£31m quantum technology projects involving University of Cambridge will open up ‘new frontier in physics’
Quantum technologies that could “open up a new frontier in physics” will be used by University of Cambridge scientists to probe the mysteries of the universe, from dark matter to black holes.
Seven projects - four of them involving Cambridge - will be funded with a £31million investment from UK Research and Innovation (UKRI), designed to tackle some of the greatest mysteries in fundamental physics.
A 10m atom interferometer will be built in Oxford - paving the way for larger UK experiments - use technology based on quantum interference between atoms to detect ultra light dark matter and sources of gravitational waves - such as collisions between massive black holes and violent processes in the very early universe.
Led by Imperial College London, the Cambridge team on the £7.2m AION project includes
Prof Valerie Gibson, Dr Ulrich Schneider and Dr Tiffany Harte at the Cavendish Laboratory, along with researchers from the Kavli Institute for Cosmology, the Institute of Astronomy and the Department of Applied Mathematics and Theoretical Physics. They will contribute cold-atom technology to the project, which will also contribute to MAGIS, a partner experiment in the US.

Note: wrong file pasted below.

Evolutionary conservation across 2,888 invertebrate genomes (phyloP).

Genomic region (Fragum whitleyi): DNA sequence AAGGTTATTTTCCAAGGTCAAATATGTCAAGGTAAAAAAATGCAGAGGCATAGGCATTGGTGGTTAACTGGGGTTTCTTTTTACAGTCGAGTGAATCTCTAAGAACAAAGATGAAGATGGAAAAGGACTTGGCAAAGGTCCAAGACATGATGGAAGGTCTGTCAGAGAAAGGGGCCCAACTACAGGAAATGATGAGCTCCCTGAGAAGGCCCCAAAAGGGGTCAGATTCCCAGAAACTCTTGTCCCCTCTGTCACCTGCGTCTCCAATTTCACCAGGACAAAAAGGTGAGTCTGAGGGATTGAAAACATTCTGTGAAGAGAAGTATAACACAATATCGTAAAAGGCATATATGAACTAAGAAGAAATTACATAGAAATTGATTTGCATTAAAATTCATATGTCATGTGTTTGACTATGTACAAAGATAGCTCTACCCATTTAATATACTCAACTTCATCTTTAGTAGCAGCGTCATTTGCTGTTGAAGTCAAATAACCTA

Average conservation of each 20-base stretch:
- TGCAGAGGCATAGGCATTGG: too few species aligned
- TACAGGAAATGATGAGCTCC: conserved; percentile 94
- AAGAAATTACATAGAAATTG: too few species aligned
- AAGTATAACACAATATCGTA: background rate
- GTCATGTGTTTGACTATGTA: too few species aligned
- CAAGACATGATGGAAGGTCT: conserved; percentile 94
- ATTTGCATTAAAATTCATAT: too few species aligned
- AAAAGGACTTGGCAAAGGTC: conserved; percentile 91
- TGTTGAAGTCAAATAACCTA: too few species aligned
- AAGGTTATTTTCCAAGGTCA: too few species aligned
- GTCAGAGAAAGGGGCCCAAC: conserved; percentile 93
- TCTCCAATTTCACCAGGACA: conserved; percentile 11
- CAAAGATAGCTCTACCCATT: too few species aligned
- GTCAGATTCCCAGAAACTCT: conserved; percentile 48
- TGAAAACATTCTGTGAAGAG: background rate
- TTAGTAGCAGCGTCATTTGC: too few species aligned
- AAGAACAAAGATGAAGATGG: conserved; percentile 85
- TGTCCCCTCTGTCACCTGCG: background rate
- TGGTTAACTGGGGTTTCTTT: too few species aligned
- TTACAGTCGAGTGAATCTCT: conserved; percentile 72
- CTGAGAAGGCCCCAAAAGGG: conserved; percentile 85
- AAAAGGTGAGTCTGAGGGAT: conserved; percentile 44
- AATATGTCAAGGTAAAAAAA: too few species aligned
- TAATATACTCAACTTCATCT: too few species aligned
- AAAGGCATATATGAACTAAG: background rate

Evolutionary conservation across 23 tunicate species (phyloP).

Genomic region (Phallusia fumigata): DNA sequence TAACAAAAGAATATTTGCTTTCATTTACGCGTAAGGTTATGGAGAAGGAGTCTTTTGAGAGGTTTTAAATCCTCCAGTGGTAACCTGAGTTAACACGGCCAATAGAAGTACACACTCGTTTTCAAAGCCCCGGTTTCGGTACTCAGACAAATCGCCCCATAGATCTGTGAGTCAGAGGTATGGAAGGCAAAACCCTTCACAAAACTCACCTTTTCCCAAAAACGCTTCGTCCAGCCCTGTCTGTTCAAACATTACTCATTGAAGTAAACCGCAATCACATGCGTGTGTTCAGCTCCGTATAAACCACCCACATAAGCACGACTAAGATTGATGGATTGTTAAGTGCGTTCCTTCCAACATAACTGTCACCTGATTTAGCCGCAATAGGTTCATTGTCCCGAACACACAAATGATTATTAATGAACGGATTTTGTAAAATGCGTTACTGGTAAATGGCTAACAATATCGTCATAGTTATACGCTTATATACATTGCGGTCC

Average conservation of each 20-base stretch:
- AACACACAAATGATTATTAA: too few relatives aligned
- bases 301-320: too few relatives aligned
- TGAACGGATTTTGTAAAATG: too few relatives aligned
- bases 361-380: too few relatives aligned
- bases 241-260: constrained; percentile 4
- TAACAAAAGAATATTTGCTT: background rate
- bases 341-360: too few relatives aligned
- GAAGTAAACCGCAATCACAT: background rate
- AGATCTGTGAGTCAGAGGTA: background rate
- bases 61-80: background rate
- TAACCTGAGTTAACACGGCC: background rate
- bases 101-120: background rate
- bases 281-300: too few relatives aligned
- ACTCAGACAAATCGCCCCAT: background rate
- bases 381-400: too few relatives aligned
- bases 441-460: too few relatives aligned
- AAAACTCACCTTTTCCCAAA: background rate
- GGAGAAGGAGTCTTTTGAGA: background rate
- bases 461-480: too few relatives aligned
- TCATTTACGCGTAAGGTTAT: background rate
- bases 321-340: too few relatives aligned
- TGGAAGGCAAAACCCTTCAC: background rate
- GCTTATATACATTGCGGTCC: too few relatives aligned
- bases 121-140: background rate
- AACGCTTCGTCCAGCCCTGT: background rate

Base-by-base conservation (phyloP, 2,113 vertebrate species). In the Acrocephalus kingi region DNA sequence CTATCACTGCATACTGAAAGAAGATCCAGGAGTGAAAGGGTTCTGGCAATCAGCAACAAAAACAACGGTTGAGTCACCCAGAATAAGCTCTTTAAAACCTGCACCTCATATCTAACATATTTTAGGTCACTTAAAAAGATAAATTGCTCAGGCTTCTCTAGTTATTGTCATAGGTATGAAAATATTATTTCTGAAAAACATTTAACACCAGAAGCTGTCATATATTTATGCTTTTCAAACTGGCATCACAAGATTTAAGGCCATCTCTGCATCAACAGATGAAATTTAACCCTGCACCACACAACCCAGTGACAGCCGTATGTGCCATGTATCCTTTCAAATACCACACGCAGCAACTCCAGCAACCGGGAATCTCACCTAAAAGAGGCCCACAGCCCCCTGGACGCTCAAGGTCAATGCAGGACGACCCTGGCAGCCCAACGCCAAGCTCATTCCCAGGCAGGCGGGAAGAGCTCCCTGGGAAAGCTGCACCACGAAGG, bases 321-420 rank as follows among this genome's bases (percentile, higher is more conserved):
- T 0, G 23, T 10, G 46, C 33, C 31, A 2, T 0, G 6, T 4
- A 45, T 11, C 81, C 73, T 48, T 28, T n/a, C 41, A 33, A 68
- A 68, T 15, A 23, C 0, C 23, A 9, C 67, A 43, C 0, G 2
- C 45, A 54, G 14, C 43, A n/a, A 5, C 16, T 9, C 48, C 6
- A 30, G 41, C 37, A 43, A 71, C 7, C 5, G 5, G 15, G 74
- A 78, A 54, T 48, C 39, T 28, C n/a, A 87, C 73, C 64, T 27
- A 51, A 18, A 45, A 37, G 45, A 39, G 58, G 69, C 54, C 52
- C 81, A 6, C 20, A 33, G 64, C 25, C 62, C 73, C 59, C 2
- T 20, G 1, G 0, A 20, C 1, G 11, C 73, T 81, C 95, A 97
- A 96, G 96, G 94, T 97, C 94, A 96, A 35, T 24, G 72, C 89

Meanwhile, £4.8million will fund the Quantum Sensors for the Hidden Sector (QSHS) project, led by the University of Sheffield, which will aid the search for axions - low-mass ‘hidden’ particles that are candidates to solve the mystery of dark matter.
Professor Stafford Withington, from the Cavendish Laboratory, who is co-investigator, said: “These particles are predicted to exist theoretically, but have not yet been discovered experimentally. Our ability to probe the particulate nature of the physical world with sensitivities that push at the limits imposed by quantum uncertainty will open up a new frontier in physics.”
Prof Withington is also involved in the Determination of Absolute Neutrino Mass using Quantum Technologies, led by UCL, which aims to solve one of the most important outstanding challenges in particle physics – determining the absolute mass of neutrinos.
A by-product of nuclear fusion in stars, neutrinos are one of the universe’s most abundant particles and therefore key to understanding the processes within stars and the make-up, origin and evolution of the universe. But they are poorly understood and the aim is to develop new spectroscopy technology capable to measure precisely their mass.
Also at the Department of Physics, Profr Zoran Hadzibabic has received funding as part of the Quantum Simulators for Fundamental Physics project, led by the University of Nottingham to develop quantum simulators capable of providing insights into the physics of the very early universe and black holes. This project hopes to simulate aspects of quantum black holes and test theories of the quantum vacuum that underpin ideas on the origin of the universe.